Pay TV titan AT&T continues its scorched earth ways

Armstrong Williams | 8/29/2019, 2:45 p.m.
In early June 2019, in an opinion piece for the television industry trade magazine BROADCASTING & CABLE, I expressed my ...
Armstrong Williams

In early June 2019, in an opinion piece for the television industry trade magazine BROADCASTING & CABLE, I expressed my displeasure and befuddlement at AT&T/DirecTV discontinuing retransmission consent negotiations that had been underway for months with my Howard StirkHoldings’ stations. I thought the Pay TV titan was wrongfully (and selfishly) using its monopolistic and gatekeeping power against my local free-to-the-home TV stations. As one of the very few African American TV owners in the country, I also thought AT&T/DirecTV was impacting diversity by truncating my market access, limiting viewer choices, and trenching upon cherished First Amendment values which hold that more voices are better than fewer. I urged AT&T/DirecTV to return to negotiations.

To my chagrin, however, the response I and several other similarly situated small station operators who use a joint negotiating agent got was the filing of a complaint at the FCC by AT&T/DirecTV. The complaint did not claim that we had violated the FCC rule specifically governing joint negotiations. That rule (47 CFR § 76.65(b)(1)(viii)) prohibits only joint negotiations among independent broadcasters “in the same local market,” and none of the targeted stations share a local market. Moreover, many of the stations had used the same joint agent in successfully completing agreements with AT&T/DirecTV during the 2016 RTC negotiations round. Instead, the gravamen of AT&T/DirecTV’s complaint is that we are not negotiating in “good faith” by having a joint agent.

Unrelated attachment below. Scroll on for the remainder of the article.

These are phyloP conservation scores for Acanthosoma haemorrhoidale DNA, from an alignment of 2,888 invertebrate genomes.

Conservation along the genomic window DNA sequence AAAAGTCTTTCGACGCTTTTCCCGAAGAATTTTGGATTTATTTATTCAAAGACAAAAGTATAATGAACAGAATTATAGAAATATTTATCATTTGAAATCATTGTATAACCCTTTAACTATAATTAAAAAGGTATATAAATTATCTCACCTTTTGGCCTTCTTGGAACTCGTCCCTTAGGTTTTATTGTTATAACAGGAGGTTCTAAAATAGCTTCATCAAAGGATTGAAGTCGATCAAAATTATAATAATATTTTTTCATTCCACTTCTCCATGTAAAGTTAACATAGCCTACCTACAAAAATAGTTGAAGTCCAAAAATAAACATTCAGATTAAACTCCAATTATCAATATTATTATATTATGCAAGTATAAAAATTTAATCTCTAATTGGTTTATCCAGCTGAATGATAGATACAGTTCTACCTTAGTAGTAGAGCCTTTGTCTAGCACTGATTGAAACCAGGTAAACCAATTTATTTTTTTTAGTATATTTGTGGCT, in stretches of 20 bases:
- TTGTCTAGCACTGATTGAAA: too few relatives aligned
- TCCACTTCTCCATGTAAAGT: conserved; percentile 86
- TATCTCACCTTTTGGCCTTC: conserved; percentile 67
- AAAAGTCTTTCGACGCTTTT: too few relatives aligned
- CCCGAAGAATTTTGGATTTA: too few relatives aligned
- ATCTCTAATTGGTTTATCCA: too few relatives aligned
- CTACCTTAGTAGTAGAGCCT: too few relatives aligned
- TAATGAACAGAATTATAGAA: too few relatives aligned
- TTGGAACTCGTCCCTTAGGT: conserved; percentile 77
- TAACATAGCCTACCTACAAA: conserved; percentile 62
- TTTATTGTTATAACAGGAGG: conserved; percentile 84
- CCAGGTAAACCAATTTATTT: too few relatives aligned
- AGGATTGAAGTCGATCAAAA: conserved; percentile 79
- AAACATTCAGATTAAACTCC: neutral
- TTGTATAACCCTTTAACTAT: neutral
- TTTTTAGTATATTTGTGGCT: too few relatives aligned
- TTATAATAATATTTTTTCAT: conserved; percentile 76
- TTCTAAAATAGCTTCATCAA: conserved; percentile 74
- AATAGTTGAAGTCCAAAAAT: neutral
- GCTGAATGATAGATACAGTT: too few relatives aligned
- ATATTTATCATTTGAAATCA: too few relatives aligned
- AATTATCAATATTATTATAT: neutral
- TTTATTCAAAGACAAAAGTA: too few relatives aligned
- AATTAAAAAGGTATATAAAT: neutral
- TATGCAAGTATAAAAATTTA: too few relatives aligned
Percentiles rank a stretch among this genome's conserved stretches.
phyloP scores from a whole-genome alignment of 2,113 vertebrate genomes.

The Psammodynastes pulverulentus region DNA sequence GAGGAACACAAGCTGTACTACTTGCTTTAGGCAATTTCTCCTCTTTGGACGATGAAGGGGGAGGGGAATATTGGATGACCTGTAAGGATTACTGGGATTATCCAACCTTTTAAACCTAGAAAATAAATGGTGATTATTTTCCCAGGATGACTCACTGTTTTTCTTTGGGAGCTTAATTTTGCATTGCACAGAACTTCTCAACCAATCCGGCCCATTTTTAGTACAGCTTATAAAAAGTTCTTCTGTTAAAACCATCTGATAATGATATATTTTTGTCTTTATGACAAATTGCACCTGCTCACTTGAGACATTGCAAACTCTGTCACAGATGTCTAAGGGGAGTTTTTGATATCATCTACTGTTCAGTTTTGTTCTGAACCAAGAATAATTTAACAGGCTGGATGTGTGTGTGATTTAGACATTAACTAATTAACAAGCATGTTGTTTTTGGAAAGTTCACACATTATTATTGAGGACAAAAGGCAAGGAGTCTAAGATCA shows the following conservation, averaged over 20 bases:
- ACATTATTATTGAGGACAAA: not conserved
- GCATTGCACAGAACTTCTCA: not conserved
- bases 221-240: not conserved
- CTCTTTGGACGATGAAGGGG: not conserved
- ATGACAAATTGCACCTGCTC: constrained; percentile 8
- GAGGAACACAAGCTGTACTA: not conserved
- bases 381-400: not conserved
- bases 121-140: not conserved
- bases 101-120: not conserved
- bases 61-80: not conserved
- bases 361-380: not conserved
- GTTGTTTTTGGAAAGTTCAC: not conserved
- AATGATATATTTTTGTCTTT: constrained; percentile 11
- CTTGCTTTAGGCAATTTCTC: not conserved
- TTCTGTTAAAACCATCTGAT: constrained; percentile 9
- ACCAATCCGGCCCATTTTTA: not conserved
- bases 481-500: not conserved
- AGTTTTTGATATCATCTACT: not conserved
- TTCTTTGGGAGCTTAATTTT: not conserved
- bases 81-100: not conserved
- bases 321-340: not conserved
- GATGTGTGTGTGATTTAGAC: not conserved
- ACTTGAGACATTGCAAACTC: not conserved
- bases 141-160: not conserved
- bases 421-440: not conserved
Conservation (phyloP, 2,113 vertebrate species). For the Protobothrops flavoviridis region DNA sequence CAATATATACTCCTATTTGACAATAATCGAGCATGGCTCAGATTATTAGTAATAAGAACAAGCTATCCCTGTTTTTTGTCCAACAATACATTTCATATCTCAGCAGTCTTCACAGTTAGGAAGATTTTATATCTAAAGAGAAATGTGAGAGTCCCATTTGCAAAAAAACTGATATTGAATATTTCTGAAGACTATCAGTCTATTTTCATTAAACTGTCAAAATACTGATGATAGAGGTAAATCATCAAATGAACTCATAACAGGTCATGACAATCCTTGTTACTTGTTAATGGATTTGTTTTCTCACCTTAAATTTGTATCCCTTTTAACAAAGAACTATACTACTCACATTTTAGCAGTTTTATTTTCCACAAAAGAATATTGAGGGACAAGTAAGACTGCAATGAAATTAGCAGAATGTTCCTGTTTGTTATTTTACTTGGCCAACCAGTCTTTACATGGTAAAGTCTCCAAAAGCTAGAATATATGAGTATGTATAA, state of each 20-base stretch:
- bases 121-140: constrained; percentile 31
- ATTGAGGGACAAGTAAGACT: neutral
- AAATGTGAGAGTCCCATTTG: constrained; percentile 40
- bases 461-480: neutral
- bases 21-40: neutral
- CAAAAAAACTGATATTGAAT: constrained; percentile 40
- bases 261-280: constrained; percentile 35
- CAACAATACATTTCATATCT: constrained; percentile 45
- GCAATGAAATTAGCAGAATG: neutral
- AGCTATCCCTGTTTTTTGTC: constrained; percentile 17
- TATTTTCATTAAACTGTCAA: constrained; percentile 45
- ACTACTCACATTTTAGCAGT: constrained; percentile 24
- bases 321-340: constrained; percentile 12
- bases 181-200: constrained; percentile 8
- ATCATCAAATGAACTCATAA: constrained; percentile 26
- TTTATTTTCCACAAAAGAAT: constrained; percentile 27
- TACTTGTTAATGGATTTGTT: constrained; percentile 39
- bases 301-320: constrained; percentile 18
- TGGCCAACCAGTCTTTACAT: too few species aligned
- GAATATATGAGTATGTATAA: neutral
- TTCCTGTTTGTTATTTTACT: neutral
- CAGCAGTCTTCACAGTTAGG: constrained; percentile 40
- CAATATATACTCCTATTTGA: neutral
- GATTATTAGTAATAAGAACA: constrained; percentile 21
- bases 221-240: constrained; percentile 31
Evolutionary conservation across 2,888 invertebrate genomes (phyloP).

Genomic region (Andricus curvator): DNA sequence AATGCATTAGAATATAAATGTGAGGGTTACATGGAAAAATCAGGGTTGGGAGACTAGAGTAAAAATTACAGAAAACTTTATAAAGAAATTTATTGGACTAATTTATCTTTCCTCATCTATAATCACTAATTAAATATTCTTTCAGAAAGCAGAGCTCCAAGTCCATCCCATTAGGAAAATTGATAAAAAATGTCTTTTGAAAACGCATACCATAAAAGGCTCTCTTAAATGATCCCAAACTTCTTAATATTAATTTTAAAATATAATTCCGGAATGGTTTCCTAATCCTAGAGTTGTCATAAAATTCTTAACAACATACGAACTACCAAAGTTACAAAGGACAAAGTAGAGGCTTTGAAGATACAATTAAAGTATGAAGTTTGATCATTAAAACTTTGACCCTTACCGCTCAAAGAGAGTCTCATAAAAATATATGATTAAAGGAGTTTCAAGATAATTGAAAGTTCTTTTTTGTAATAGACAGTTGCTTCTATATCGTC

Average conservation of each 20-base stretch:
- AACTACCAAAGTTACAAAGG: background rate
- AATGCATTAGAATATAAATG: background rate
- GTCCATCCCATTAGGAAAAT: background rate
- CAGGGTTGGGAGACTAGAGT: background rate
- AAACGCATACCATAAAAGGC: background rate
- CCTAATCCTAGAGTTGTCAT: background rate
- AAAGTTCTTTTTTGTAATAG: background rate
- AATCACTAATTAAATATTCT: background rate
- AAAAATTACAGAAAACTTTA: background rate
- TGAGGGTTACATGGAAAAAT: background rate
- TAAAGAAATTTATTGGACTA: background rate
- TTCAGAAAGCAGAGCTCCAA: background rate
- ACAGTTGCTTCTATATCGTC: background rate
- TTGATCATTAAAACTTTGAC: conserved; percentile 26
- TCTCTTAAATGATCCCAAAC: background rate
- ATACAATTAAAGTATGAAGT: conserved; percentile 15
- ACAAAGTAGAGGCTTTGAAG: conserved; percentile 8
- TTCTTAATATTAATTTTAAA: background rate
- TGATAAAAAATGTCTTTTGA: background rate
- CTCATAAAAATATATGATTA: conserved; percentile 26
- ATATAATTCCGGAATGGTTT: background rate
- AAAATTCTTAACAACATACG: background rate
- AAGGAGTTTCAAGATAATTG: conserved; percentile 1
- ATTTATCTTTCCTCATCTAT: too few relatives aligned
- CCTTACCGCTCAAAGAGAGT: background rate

AT&T/DirecTV’s complaint is a naked effort to achieve through an adjudicatory proceeding the type of blanket prohibition on joint RTC negotiations that it has been unable to achieve through the FCC’s rulemaking process or its expensive and extensive lobbying efforts in Congress. Indeed, if AT&T/DirecTV truly believed that this group of small stations had violated their good faith obligation in renegotiating RTC agreements it would have brought its complaint following the exact same process in 2016. It did not, and it should not have done so in 2019.

To be sure, the FCC has considered rulemaking proposals—including in 2011 and 2015—that would have prohibited joint negotiations among broadcasters altogether. AT&T/DirecTV enthusiastically supported those proposals, but the FCC decided on a narrower approach and prohibited only joint negotiations among broadcasters in the same local market. Having failed twice to get its desired prohibition adopted by the FCC, AT&T/DirecTV cannot now reasonably argue that the prohibition exists nonetheless and using a joint negotiating agent violates the rule when it doesn’t.

In an effort to nevertheless claim that even if having a joint agent is not a per se violation of the rule, because AT&T/DirecTV also had a nondisclosure agreement in place with the joint negotiating agent in 2016, the “totality of the circumstances” establish a failure to negotiate in good faith. Hog wash! The 2016 NDA was in place when AT&T/DirecTV and many of the same parties involved now successfully completed their RTC negotiations. Clearly it was not an issue, then or now. In addition, throughout the 2019 RTC negotiations, AT&T/DirecTV was engaged in active negotiations with the same joint agent without issue. It wasn’t until AT&T/DirecTV started to pull out of its negotiations that it even raised the 2016 NDA as an issue, and even after filing its complaint AT&T/DirecTV has continued to acknowledge and engage with the joint agent for the involved stations.